Works in the Collection
John Wilson was born in 1922 and grew up in Roxbury, MA. He received a full scholarship to the School of the Museum of Fine Arts in Boston and studied with the German émigré artist Karl Zerbe. Early in his career, Wilson began exploring themes of racial discrimination and class oppression. A deep appreciation for monumental art then brought Wilson to study abroad in Paris and in Mexico. Like fellow artists Charles White and Elizabeth Catlett, Wilson found a wealth of inspiration and influence in the work of the Mexican muralists and printmakers of the day, and in particular in the work of “Big Three” muralist Jose Clemente Orozco. Awarded another travel fellowship, Wilson then traveled to France where he polished his technical skills in the studio of artist Fernand Léger. He then returned to Mexico where he lived and created art for 5 years.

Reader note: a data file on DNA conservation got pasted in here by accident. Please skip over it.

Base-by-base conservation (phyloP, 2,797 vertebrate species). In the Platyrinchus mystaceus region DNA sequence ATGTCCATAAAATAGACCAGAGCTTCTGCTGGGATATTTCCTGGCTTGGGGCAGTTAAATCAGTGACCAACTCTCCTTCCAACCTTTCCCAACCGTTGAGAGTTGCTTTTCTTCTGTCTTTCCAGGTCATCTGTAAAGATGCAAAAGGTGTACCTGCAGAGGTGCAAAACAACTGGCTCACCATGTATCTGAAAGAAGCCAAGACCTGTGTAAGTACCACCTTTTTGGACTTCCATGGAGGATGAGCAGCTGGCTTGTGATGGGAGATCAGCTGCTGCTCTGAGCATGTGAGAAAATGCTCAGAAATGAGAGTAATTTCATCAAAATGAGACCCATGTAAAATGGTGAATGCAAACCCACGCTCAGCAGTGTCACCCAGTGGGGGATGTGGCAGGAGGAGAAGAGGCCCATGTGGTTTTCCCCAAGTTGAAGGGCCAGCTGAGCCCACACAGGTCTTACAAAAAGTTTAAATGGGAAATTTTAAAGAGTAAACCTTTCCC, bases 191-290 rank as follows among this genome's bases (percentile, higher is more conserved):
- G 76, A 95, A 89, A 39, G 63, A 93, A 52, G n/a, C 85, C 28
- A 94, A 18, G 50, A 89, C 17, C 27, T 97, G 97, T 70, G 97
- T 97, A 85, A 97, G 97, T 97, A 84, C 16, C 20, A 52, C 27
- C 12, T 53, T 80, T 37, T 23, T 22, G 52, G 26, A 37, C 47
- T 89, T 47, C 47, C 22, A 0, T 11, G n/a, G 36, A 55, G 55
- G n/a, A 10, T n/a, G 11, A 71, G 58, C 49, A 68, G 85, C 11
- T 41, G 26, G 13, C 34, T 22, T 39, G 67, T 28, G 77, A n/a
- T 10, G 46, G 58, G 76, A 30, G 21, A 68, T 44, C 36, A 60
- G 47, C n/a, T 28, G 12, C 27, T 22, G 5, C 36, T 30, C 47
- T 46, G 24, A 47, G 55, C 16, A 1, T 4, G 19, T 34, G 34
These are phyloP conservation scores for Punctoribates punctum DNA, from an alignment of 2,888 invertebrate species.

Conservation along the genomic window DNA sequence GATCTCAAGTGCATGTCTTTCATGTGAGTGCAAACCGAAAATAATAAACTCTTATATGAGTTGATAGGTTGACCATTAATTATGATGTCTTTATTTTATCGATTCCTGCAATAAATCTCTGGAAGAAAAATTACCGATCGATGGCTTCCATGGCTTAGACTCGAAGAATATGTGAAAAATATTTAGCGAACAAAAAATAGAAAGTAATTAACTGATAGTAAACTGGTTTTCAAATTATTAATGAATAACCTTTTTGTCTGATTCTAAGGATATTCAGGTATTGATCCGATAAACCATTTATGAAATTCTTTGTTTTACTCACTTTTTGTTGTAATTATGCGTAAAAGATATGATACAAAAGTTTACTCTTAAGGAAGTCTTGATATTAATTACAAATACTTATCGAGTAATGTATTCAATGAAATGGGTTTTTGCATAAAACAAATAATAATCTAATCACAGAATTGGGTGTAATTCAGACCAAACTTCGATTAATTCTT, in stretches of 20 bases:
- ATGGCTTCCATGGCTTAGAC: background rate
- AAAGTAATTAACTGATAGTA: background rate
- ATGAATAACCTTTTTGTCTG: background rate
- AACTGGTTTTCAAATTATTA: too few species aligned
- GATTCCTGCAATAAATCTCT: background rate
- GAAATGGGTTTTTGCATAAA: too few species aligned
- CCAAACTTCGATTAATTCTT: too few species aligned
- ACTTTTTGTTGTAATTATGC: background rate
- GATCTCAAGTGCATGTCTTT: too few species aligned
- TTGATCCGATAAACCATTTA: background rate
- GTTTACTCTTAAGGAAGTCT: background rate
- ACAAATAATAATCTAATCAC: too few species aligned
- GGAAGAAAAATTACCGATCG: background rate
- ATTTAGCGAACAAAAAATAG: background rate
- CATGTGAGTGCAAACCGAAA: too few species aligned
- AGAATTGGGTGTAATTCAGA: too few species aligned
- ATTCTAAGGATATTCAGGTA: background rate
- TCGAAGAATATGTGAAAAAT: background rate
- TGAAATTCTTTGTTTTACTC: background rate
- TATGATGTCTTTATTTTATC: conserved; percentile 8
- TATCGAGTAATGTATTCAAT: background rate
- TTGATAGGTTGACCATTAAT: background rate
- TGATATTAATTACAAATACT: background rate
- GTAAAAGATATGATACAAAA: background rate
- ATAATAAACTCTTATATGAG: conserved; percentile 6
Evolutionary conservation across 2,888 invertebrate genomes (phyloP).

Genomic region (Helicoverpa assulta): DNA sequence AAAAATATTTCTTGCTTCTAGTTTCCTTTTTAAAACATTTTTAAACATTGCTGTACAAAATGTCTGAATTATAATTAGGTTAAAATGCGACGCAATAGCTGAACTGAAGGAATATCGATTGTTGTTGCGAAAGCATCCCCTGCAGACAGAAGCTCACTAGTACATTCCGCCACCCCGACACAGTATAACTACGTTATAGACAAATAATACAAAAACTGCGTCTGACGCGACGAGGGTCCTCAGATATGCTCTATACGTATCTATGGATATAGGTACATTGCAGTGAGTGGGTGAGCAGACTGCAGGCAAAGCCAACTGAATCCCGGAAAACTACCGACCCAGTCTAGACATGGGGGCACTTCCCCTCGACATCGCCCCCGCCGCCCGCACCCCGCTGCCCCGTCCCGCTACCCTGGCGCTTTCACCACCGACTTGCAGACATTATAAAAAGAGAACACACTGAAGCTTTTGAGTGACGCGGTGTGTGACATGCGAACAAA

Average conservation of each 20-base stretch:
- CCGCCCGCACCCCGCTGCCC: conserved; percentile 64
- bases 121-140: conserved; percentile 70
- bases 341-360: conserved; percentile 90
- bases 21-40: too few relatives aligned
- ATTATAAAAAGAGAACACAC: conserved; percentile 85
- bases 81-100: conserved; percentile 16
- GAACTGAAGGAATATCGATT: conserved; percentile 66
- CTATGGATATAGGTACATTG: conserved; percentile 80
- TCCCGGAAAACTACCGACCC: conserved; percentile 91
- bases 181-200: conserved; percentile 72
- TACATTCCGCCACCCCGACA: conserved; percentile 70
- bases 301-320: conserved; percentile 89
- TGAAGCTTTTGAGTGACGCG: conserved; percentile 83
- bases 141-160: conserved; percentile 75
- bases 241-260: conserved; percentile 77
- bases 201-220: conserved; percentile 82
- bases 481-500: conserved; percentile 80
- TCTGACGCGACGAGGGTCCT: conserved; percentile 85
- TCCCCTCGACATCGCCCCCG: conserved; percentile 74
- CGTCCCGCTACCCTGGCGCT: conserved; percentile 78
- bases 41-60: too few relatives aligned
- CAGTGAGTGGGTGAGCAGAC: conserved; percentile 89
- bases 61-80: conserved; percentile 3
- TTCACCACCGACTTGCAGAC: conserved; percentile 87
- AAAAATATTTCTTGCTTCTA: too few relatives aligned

In 1956, Wilson returned to the United States to raise his family and participate in the growing Civil Rights Movement. He eventually settled down in his native Boston and helped develop the art department at Boston University, serving as a professor until 1986. Today Wilson is remembered for his ability to infuse his amazing technical skill with deeply emotional content, a talent he used to elevate the image of the common man and woman to heroic proportions. His work can be found in the collections of the DeCordova Sculpture Park and Museum, the Museum of Fine Arts Boston, Museum of Modern Art, Museum of the National Center of Afro-American Artists, and numerous other public and private collections. John Wilson died in 2015.